Sunday, December 17, 2006

'The months of September, October and November were the warmest in central England since 1659. '

The Aletsch Glacier in Switzerland's southern Alps, Europe's longest glacier, shrank by 66 metres (72 yards) last year because of global warming

Global warming's effects are being seen all over the planet. Despite our ignorant government's efforts to deny the reality, we are all experiencing it. It was 54 degrees here in Central Massachusetts today, our 8th straight day of warm temperatures. This is the kind of weather we'd have in Hilton Head at Christmas, after leaving the chill of New England winter. My sister played tennis in shirt sleeves in DC today. Coach Mom's star magnolia tree is covered with buds; she has a neighbor with forsythia in bloom, in the Catskills. Sounds like spring, but it's December. It's supposed to be cold. This is very, very bad news for the earth and for us, the inhabitants.

Independent (uk): Climate change: So where has all the snow gone?
With trees bursting into bud and ski runs looking like spring meadows, the Alpine winter appears to have been cancelled

Standing on the Promenade de la Treille in Geneva's old town, [] is neatly marked with a plaque declaring it to be the city's "official" chestnut tree.

Every spring since 1818, a special city official has watched the tree (and two of its predecessors) to spot when it puts out its first bud, and solemnly record the date on a special noticeboard in the town hall. It usually falls some time in March, though it has at times crept forward into February. But this year, for the first time ever, the tree burst into bloom in late October - and is still sporting flowers and leaves. Winter appears, officially, to have been cancelled.


....the Alps abound with signs that climate change is already well under way. In the 15 years running up to the turn of the millennium, they lost nearly a quarter of the area taken up by glaciers. And more than another five per cent melted in the blistering summer of 2003 alone. Average snow levels are half what they were 40 years ago.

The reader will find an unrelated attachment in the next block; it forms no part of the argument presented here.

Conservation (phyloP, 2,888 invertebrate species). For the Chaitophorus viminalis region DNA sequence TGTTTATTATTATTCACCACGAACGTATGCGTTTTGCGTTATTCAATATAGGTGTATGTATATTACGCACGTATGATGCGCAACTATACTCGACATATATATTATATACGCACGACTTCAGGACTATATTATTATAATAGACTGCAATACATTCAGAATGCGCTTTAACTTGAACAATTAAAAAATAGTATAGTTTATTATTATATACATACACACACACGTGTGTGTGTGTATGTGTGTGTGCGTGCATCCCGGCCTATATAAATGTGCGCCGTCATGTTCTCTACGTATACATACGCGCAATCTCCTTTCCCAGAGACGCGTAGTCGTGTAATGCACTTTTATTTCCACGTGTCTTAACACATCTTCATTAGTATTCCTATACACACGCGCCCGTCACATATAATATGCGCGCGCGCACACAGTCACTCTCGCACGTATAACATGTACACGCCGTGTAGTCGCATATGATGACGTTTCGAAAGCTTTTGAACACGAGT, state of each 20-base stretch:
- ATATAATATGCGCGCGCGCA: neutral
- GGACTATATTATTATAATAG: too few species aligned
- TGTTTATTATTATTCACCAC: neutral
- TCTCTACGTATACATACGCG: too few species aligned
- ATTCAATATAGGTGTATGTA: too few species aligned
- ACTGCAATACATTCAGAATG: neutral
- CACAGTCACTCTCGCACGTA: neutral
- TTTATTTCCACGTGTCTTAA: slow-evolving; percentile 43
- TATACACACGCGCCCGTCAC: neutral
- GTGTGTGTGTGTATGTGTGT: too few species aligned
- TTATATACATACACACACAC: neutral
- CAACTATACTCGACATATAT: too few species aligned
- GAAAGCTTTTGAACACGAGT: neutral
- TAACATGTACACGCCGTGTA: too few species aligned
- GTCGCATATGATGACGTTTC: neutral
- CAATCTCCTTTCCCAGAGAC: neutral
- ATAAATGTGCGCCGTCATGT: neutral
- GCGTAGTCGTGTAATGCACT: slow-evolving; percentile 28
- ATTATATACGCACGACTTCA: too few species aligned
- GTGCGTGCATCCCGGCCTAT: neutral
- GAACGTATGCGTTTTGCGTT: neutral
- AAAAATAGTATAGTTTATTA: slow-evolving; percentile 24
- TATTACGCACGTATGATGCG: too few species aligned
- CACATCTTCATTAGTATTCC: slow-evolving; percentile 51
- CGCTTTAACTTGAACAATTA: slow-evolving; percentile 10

As the ice that glues them together has melted, huge masses of rock have started detaching themselves from mountains like the Eiger, and whole cliff faces have disintegrated. And the ever-canny Swiss banks have started refusing to lend to ski resorts less than 4,500ft up in the mountains.

But it is not just the Alps that are sweltering in this warmest of winters. Friday was the hottest winter day ever recorded in Moscow at 8.6 degrees centigrade [47.5 fahrenheit] - as opposed to the usual minus four degrees [24.8 fahrenheit] - and the temperature in the Russian capital is expected to climb even higher over the next few days.

Independent (uk): Do they know it's Christmas?
After the warmest summer on record, birds that should be in the tropics are still here, leaves are still on trees and insects that should be dead are feeding well. Is this proof of global warming?

It may be just over a week to go until Christmas but parts of the natural world are behaving as if it were still late summer. Many trees are hanging on stubbornly to their leaves, wild plants are in flower and dragonflies, bumblebees and even butterflies can still be seen in the garden. Swallows and house martins, which normally would be south of the Sahara by now, have been sighted all over Britain, from North-umberland to Norfolk.

Experts say the delayed winter of 2006, in what will be Britain's hottest recorded year, could be one of the starkest signals yet that global warming has potentially far-reaching impacts for the UK's wildlife.

This year, swaths of southern and central England have been virtually untroubled by frost even though winter is nearly a third of the way through and the solstice only days away.

The months of September, October and November were the warmest in central England since 1659.
The provisional UK-wide mean temperature in autumn was 11.3C, beating the previous record set in 2001 of 10.5C, in a temperature series that began in 1914. The UK Met Office predicts a 40 per cent chance that winter temperatures will be above average with only a one in four possibility they will be colder than normal. This unprecedented warmth has altered the behaviour of many plants and creatures.

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